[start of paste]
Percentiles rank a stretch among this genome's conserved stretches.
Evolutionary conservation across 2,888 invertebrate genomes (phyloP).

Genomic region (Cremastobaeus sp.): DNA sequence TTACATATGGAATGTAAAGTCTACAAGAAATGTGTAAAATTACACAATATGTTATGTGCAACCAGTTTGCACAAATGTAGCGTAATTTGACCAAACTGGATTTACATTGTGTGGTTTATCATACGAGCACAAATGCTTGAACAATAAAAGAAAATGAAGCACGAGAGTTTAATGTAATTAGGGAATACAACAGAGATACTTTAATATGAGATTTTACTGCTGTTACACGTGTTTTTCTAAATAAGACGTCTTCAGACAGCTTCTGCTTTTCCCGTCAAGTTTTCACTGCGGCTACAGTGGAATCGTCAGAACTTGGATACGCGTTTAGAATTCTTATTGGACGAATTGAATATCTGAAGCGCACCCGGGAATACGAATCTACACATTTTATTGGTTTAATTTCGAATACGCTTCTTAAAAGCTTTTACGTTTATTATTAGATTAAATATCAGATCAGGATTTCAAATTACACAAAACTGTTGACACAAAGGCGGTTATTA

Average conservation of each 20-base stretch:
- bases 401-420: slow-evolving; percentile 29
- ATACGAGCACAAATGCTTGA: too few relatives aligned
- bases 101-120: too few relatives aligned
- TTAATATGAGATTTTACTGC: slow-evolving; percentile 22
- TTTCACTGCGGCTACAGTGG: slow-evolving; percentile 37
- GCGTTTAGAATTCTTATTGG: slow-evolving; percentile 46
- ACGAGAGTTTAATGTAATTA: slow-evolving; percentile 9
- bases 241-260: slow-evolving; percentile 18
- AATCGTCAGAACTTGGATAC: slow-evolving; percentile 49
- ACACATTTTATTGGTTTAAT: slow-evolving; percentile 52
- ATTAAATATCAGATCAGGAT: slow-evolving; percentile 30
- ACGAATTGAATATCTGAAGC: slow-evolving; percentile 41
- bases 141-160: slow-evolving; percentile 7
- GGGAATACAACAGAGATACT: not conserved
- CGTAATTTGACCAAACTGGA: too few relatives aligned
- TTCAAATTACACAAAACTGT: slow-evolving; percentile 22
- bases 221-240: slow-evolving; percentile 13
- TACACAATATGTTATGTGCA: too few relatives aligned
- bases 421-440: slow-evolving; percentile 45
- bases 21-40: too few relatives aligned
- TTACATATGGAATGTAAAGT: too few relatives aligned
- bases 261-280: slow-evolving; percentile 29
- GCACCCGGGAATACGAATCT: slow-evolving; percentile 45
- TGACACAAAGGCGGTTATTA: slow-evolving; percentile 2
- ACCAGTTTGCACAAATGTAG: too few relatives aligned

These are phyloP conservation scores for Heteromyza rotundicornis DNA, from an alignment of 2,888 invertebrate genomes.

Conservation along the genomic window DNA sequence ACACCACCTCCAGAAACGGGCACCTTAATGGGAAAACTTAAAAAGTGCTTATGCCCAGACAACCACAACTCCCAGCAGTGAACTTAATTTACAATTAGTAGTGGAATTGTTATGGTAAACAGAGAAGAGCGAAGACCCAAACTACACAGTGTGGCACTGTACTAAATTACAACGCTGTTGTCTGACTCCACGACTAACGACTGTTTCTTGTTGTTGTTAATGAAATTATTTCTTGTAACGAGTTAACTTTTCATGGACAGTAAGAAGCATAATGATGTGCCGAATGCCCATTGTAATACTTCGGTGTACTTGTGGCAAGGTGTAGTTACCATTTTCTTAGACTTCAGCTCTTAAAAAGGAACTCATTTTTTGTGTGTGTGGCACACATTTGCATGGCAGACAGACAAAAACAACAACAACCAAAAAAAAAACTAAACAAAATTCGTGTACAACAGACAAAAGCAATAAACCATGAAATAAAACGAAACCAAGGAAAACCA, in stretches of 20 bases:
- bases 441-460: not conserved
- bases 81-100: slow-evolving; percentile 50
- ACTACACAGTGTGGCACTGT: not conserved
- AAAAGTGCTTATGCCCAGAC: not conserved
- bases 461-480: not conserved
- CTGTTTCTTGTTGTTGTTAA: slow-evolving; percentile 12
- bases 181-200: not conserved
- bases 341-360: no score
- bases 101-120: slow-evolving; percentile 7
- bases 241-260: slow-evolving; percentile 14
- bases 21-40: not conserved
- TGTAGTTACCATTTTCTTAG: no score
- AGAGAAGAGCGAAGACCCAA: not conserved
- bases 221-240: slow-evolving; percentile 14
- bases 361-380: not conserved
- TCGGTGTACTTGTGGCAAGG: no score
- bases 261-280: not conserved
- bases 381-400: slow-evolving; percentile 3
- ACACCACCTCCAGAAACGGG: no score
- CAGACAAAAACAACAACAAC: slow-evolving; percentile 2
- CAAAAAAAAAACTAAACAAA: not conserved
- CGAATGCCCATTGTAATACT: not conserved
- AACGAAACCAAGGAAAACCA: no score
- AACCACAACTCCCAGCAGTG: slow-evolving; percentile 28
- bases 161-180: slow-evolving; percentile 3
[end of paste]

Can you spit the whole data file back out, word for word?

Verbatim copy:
Percentiles rank a stretch among this genome's conserved stretches.
Evolutionary conservation across 2,888 invertebrate genomes (phyloP).

Genomic region (Cremastobaeus sp.): DNA sequence TTACATATGGAATGTAAAGTCTACAAGAAATGTGTAAAATTACACAATATGTTATGTGCAACCAGTTTGCACAAATGTAGCGTAATTTGACCAAACTGGATTTACATTGTGTGGTTTATCATACGAGCACAAATGCTTGAACAATAAAAGAAAATGAAGCACGAGAGTTTAATGTAATTAGGGAATACAACAGAGATACTTTAATATGAGATTTTACTGCTGTTACACGTGTTTTTCTAAATAAGACGTCTTCAGACAGCTTCTGCTTTTCCCGTCAAGTTTTCACTGCGGCTACAGTGGAATCGTCAGAACTTGGATACGCGTTTAGAATTCTTATTGGACGAATTGAATATCTGAAGCGCACCCGGGAATACGAATCTACACATTTTATTGGTTTAATTTCGAATACGCTTCTTAAAAGCTTTTACGTTTATTATTAGATTAAATATCAGATCAGGATTTCAAATTACACAAAACTGTTGACACAAAGGCGGTTATTA

Average conservation of each 20-base stretch:
- bases 401-420: slow-evolving; percentile 29
- ATACGAGCACAAATGCTTGA: too few relatives aligned
- bases 101-120: too few relatives aligned
- TTAATATGAGATTTTACTGC: slow-evolving; percentile 22
- TTTCACTGCGGCTACAGTGG: slow-evolving; percentile 37
- GCGTTTAGAATTCTTATTGG: slow-evolving; percentile 46
- ACGAGAGTTTAATGTAATTA: slow-evolving; percentile 9
- bases 241-260: slow-evolving; percentile 18
- AATCGTCAGAACTTGGATAC: slow-evolving; percentile 49
- ACACATTTTATTGGTTTAAT: slow-evolving; percentile 52
- ATTAAATATCAGATCAGGAT: slow-evolving; percentile 30
- ACGAATTGAATATCTGAAGC: slow-evolving; percentile 41
- bases 141-160: slow-evolving; percentile 7
- GGGAATACAACAGAGATACT: not conserved
- CGTAATTTGACCAAACTGGA: too few relatives aligned
- TTCAAATTACACAAAACTGT: slow-evolving; percentile 22
- bases 221-240: slow-evolving; percentile 13
- TACACAATATGTTATGTGCA: too few relatives aligned
- bases 421-440: slow-evolving; percentile 45
- bases 21-40: too few relatives aligned
- TTACATATGGAATGTAAAGT: too few relatives aligned
- bases 261-280: slow-evolving; percentile 29
- GCACCCGGGAATACGAATCT: slow-evolving; percentile 45
- TGACACAAAGGCGGTTATTA: slow-evolving; percentile 2
- ACCAGTTTGCACAAATGTAG: too few relatives aligned

These are phyloP conservation scores for Heteromyza rotundicornis DNA, from an alignment of 2,888 invertebrate genomes.

Conservation along the genomic window DNA sequence ACACCACCTCCAGAAACGGGCACCTTAATGGGAAAACTTAAAAAGTGCTTATGCCCAGACAACCACAACTCCCAGCAGTGAACTTAATTTACAATTAGTAGTGGAATTGTTATGGTAAACAGAGAAGAGCGAAGACCCAAACTACACAGTGTGGCACTGTACTAAATTACAACGCTGTTGTCTGACTCCACGACTAACGACTGTTTCTTGTTGTTGTTAATGAAATTATTTCTTGTAACGAGTTAACTTTTCATGGACAGTAAGAAGCATAATGATGTGCCGAATGCCCATTGTAATACTTCGGTGTACTTGTGGCAAGGTGTAGTTACCATTTTCTTAGACTTCAGCTCTTAAAAAGGAACTCATTTTTTGTGTGTGTGGCACACATTTGCATGGCAGACAGACAAAAACAACAACAACCAAAAAAAAAACTAAACAAAATTCGTGTACAACAGACAAAAGCAATAAACCATGAAATAAAACGAAACCAAGGAAAACCA, in stretches of 20 bases:
- bases 441-460: not conserved
- bases 81-100: slow-evolving; percentile 50
- ACTACACAGTGTGGCACTGT: not conserved
- AAAAGTGCTTATGCCCAGAC: not conserved
- bases 461-480: not conserved
- CTGTTTCTTGTTGTTGTTAA: slow-evolving; percentile 12
- bases 181-200: not conserved
- bases 341-360: no score
- bases 101-120: slow-evolving; percentile 7
- bases 241-260: slow-evolving; percentile 14
- bases 21-40: not conserved
- TGTAGTTACCATTTTCTTAG: no score
- AGAGAAGAGCGAAGACCCAA: not conserved
- bases 221-240: slow-evolving; percentile 14
- bases 361-380: not conserved
- TCGGTGTACTTGTGGCAAGG: no score
- bases 261-280: not conserved
- bases 381-400: slow-evolving; percentile 3
- ACACCACCTCCAGAAACGGG: no score
- CAGACAAAAACAACAACAAC: slow-evolving; percentile 2
- CAAAAAAAAAACTAAACAAA: not conserved
- CGAATGCCCATTGTAATACT: not conserved
- AACGAAACCAAGGAAAACCA: no score
- AACCACAACTCCCAGCAGTG: slow-evolving; percentile 28
- bases 161-180: slow-evolving; percentile 3